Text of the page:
For those slightly overawed at the complex interface a healthy selection of 135 snapshots gets you straight into the action, but I guarantee it will only be seconds before you want to start tweaking. It really is a lot of fun using this library, but possibly not the sort of thing to load up when you have a clear idea in your head of a part you want to create, as you will soon get led astray. If a grand piano sample library is like going on a well planned package holiday, Infundibulum is your reckless best friend making you pack your bags in the middle of the night and buy a ticket to anywhere! This mad machine is a time warping idea generator. I got some great results setting the steps and speed/note values to different amounts: regular 16th over 8 steps on osc/arp 1 + meltdown (a jittery slow then fast timing) over 20 steps on osc/arp 2 + triplet 8ths over 15 steps for osc/arp 3 = my head just turned inside out. I am not 100% on the maths, but it might not ever play the same thing twice in such a configuration. Another cool trick is to keep one arp on a really slow value with a peak pattern, so underneath the other arps playing a typical faster pattern you get this long trippy wave sound coming in and out.

Aside from robbing me of hours of my life there is not a huge amount to criticise in this library. Arguably there are too many reverbs (three separate convolutions, one send and one master) which can be confusing when trying to dry up a certain part. I also cannot seem to figure out how to easily disable aftertouch modulating the pitch. Three things I would love to see in an update would be fine tuning per oscillator to get it even more wobbly, the ability to assign other variables like loop length and filter to the arpeggiator modules and, most importantly, a latch function for the arp. I found myself longing to set it going and then not have to hold down the keys on my midi controller as I altered the the settings in Kontakt. In such a tweakers paradise this is a surprising omission.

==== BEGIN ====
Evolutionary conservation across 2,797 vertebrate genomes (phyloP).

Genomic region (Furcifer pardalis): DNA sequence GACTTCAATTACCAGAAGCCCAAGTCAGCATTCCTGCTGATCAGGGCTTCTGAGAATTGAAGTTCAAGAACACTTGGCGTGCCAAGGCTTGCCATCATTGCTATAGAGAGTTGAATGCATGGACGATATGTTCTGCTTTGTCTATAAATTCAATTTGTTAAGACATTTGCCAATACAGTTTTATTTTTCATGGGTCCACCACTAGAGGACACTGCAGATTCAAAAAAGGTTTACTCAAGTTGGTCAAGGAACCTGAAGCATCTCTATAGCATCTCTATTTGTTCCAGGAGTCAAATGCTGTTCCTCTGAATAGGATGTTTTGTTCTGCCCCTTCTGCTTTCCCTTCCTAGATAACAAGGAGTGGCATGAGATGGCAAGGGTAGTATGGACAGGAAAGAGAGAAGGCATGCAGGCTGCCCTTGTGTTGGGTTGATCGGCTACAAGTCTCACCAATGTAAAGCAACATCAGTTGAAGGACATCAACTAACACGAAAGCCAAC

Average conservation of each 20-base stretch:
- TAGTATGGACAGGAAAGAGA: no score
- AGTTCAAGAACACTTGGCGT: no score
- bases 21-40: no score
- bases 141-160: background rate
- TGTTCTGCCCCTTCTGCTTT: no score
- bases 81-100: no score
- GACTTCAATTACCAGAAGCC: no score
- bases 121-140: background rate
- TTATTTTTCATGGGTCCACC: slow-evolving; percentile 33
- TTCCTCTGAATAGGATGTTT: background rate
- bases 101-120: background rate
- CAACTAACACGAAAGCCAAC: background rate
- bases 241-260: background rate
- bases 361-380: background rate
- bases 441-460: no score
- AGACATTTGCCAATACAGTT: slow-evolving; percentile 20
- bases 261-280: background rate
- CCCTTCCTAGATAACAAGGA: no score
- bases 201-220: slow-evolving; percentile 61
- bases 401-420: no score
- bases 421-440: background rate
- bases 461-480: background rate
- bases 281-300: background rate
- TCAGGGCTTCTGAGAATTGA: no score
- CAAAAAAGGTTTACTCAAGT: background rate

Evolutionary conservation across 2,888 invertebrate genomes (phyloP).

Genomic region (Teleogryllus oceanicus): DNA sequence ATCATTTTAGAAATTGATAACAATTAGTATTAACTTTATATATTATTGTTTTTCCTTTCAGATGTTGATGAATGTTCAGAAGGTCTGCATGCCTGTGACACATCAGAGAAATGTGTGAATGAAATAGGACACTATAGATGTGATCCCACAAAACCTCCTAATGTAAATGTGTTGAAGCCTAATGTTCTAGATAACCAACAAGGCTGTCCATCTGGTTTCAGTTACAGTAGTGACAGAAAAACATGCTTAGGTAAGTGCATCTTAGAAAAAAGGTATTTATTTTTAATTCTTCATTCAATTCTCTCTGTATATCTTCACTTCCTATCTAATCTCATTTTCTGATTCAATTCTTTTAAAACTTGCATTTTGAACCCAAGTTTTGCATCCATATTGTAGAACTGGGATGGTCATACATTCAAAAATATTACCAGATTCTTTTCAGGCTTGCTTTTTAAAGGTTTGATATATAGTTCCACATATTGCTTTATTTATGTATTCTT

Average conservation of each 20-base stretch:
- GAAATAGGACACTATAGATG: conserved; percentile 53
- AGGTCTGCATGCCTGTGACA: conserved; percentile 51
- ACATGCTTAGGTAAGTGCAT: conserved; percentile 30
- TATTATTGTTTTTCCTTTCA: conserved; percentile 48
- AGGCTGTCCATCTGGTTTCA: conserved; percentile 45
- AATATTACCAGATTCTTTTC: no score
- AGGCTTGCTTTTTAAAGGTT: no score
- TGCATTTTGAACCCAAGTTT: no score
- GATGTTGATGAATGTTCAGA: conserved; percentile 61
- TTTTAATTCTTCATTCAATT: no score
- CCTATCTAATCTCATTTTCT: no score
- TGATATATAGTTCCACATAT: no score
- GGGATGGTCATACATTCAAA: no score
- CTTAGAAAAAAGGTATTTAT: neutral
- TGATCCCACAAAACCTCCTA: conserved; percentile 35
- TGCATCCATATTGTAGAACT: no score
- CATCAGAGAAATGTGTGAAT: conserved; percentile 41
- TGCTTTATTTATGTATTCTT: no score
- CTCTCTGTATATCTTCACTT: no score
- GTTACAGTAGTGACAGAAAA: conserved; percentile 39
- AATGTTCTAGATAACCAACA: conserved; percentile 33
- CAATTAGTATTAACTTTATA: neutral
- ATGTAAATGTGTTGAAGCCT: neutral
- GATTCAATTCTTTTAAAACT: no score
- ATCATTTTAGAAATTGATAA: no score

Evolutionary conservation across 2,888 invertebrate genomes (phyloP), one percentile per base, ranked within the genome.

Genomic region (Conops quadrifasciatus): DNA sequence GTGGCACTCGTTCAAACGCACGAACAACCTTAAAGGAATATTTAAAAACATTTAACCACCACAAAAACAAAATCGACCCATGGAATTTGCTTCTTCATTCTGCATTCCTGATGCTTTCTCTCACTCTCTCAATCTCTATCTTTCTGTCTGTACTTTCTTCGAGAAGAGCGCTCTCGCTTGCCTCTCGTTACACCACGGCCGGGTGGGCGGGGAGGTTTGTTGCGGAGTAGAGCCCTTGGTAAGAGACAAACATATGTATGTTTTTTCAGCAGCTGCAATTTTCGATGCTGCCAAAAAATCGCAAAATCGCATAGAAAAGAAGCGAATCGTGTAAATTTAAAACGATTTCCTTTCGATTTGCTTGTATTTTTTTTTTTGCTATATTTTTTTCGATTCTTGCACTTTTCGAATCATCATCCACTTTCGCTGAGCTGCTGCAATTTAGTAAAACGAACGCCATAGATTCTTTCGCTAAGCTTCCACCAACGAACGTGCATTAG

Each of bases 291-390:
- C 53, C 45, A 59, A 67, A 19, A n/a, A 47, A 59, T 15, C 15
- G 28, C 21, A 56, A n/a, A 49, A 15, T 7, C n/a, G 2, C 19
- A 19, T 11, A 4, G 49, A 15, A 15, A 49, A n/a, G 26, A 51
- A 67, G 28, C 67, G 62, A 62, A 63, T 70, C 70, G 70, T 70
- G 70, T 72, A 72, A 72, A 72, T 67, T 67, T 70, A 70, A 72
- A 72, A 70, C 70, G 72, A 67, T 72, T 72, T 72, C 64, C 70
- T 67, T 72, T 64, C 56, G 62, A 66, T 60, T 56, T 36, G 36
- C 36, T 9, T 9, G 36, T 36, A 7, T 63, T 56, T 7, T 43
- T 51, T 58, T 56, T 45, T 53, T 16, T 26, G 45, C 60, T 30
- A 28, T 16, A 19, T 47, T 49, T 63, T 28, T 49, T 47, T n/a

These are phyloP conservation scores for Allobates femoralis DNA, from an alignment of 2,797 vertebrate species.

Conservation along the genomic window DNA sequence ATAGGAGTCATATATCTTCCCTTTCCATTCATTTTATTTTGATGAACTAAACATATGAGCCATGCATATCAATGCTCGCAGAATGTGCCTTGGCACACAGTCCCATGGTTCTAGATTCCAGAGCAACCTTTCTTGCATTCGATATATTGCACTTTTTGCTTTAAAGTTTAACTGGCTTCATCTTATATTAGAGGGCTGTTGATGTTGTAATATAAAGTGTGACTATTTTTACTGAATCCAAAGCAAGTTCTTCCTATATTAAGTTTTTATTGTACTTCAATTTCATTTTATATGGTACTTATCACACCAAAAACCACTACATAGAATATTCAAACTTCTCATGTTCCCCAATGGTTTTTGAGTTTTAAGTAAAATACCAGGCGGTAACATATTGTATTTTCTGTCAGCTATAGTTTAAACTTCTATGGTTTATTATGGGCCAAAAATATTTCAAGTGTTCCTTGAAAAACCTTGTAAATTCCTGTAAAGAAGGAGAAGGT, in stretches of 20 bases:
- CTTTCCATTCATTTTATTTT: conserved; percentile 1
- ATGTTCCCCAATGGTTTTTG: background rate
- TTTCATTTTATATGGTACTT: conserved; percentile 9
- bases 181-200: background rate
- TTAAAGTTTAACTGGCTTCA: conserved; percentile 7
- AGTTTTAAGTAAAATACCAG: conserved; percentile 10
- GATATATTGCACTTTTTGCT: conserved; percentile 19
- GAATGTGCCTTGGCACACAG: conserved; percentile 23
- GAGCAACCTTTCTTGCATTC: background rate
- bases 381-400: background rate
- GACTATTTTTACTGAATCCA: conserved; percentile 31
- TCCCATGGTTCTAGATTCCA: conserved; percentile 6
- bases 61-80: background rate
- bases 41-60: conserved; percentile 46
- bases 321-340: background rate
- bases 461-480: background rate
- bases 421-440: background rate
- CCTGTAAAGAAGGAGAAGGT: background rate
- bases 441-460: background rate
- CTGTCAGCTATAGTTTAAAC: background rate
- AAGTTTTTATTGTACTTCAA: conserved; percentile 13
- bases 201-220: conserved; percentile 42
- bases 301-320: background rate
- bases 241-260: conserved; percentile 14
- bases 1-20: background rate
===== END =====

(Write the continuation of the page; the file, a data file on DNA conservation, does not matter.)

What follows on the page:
In use the Infundibulum will be of interest to composers and recording artists that thrive on the left field side of things, embracing unpredictability and some aural chaos. The sound is very hybrid with the blend of real and synthetic sample sets. I feel it would less suit those working on more mainstream projects (it’s way cooler than that). I found that it works superbly as an instrument to help you generate those often elusive starting points of songs or compositions. Additionally, due to it being so customisable, it works well later in the writing process when you need it to fit around existing material.

The walkthrough features Pendle often laughing with joy as he rustles up another moment of sonic anarchy and I have to say it had the same effect on me. It simply is a lot of fun to play with. If you love the electronic patterned approach to music making, but also like things to be slightly wonky, slightly edgy and slightly gritty then you won’t go far wrong with this. It’s a very unusual and modern sound, but not so achingly zeitgeist that it will be out of favour in a year. More than anything the Infundibulum is a real writers block slayer. I know that next time I am facing ‘The Great Blank DAW’ I will be prescribing myself a healthy dose of Infundibulum, even though it comes with hugely addictive side effects!

Facts

Infundibulum is a tidy 550 MB download. It features a single NKI instrument containing 135 snapshots. A full version of Kontakt is required.

Infundibulum #1 sells for £50.00 from Sound Dust

 

Demos of Infundibulum #1 by Sound Dust